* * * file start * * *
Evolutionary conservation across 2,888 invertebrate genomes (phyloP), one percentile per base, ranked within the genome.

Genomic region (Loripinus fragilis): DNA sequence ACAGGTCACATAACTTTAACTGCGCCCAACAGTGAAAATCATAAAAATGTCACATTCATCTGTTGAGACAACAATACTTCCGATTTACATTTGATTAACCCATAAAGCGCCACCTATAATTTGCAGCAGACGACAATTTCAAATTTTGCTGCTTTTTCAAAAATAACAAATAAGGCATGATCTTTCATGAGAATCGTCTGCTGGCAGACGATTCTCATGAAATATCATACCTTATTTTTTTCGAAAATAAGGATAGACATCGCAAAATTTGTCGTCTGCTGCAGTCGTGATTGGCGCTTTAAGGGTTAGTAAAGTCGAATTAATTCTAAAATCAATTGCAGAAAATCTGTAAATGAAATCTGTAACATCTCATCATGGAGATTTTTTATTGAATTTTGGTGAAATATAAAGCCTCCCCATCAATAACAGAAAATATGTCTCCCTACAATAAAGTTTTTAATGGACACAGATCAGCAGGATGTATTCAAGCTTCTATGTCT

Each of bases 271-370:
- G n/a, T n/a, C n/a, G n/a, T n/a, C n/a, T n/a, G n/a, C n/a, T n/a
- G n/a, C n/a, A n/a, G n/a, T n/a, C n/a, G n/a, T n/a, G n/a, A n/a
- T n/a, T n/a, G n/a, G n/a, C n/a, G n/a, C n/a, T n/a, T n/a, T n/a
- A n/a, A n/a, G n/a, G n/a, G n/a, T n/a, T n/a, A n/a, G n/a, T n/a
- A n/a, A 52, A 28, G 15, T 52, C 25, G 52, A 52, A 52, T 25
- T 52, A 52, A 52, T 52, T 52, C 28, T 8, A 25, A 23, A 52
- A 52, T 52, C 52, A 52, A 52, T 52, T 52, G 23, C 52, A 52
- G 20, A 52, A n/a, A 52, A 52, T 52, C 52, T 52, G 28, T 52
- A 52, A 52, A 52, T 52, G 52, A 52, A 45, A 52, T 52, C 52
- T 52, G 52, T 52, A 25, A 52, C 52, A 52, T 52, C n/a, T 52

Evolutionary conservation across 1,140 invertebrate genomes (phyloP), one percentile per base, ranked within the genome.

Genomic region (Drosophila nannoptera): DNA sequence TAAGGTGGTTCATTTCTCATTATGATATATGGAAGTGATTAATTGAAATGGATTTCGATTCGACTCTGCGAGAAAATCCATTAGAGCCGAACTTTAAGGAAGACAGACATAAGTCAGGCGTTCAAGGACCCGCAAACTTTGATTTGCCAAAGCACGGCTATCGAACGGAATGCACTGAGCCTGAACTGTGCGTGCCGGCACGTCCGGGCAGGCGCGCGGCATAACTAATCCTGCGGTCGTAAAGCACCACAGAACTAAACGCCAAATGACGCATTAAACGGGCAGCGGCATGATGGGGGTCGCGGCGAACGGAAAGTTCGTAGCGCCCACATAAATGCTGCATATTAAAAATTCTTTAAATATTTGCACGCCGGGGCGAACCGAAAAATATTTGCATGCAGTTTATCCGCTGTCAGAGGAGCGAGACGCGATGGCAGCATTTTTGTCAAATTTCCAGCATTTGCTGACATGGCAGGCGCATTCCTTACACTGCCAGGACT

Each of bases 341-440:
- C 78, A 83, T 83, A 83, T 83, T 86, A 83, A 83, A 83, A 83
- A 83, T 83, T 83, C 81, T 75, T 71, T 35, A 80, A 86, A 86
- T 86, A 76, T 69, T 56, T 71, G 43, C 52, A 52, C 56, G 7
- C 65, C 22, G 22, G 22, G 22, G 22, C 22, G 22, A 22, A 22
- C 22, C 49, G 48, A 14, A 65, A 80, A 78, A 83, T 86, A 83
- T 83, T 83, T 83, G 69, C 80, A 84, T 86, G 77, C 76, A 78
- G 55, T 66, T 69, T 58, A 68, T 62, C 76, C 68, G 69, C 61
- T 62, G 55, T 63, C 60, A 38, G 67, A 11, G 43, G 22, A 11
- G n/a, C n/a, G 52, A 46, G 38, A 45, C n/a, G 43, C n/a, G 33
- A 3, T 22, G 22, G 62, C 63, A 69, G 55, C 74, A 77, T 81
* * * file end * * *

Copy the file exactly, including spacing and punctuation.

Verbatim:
Evolutionary conservation across 2,888 invertebrate genomes (phyloP), one percentile per base, ranked within the genome.

Genomic region (Loripinus fragilis): DNA sequence ACAGGTCACATAACTTTAACTGCGCCCAACAGTGAAAATCATAAAAATGTCACATTCATCTGTTGAGACAACAATACTTCCGATTTACATTTGATTAACCCATAAAGCGCCACCTATAATTTGCAGCAGACGACAATTTCAAATTTTGCTGCTTTTTCAAAAATAACAAATAAGGCATGATCTTTCATGAGAATCGTCTGCTGGCAGACGATTCTCATGAAATATCATACCTTATTTTTTTCGAAAATAAGGATAGACATCGCAAAATTTGTCGTCTGCTGCAGTCGTGATTGGCGCTTTAAGGGTTAGTAAAGTCGAATTAATTCTAAAATCAATTGCAGAAAATCTGTAAATGAAATCTGTAACATCTCATCATGGAGATTTTTTATTGAATTTTGGTGAAATATAAAGCCTCCCCATCAATAACAGAAAATATGTCTCCCTACAATAAAGTTTTTAATGGACACAGATCAGCAGGATGTATTCAAGCTTCTATGTCT

Each of bases 271-370:
- G n/a, T n/a, C n/a, G n/a, T n/a, C n/a, T n/a, G n/a, C n/a, T n/a
- G n/a, C n/a, A n/a, G n/a, T n/a, C n/a, G n/a, T n/a, G n/a, A n/a
- T n/a, T n/a, G n/a, G n/a, C n/a, G n/a, C n/a, T n/a, T n/a, T n/a
- A n/a, A n/a, G n/a, G n/a, G n/a, T n/a, T n/a, A n/a, G n/a, T n/a
- A n/a, A 52, A 28, G 15, T 52, C 25, G 52, A 52, A 52, T 25
- T 52, A 52, A 52, T 52, T 52, C 28, T 8, A 25, A 23, A 52
- A 52, T 52, C 52, A 52, A 52, T 52, T 52, G 23, C 52, A 52
- G 20, A 52, A n/a, A 52, A 52, T 52, C 52, T 52, G 28, T 52
- A 52, A 52, A 52, T 52, G 52, A 52, A 45, A 52, T 52, C 52
- T 52, G 52, T 52, A 25, A 52, C 52, A 52, T 52, C n/a, T 52

Evolutionary conservation across 1,140 invertebrate genomes (phyloP), one percentile per base, ranked within the genome.

Genomic region (Drosophila nannoptera): DNA sequence TAAGGTGGTTCATTTCTCATTATGATATATGGAAGTGATTAATTGAAATGGATTTCGATTCGACTCTGCGAGAAAATCCATTAGAGCCGAACTTTAAGGAAGACAGACATAAGTCAGGCGTTCAAGGACCCGCAAACTTTGATTTGCCAAAGCACGGCTATCGAACGGAATGCACTGAGCCTGAACTGTGCGTGCCGGCACGTCCGGGCAGGCGCGCGGCATAACTAATCCTGCGGTCGTAAAGCACCACAGAACTAAACGCCAAATGACGCATTAAACGGGCAGCGGCATGATGGGGGTCGCGGCGAACGGAAAGTTCGTAGCGCCCACATAAATGCTGCATATTAAAAATTCTTTAAATATTTGCACGCCGGGGCGAACCGAAAAATATTTGCATGCAGTTTATCCGCTGTCAGAGGAGCGAGACGCGATGGCAGCATTTTTGTCAAATTTCCAGCATTTGCTGACATGGCAGGCGCATTCCTTACACTGCCAGGACT

Each of bases 341-440:
- C 78, A 83, T 83, A 83, T 83, T 86, A 83, A 83, A 83, A 83
- A 83, T 83, T 83, C 81, T 75, T 71, T 35, A 80, A 86, A 86
- T 86, A 76, T 69, T 56, T 71, G 43, C 52, A 52, C 56, G 7
- C 65, C 22, G 22, G 22, G 22, G 22, C 22, G 22, A 22, A 22
- C 22, C 49, G 48, A 14, A 65, A 80, A 78, A 83, T 86, A 83
- T 83, T 83, T 83, G 69, C 80, A 84, T 86, G 77, C 76, A 78
- G 55, T 66, T 69, T 58, A 68, T 62, C 76, C 68, G 69, C 61
- T 62, G 55, T 63, C 60, A 38, G 67, A 11, G 43, G 22, A 11
- G n/a, C n/a, G 52, A 46, G 38, A 45, C n/a, G 43, C n/a, G 33
- A 3, T 22, G 22, G 62, C 63, A 69, G 55, C 74, A 77, T 81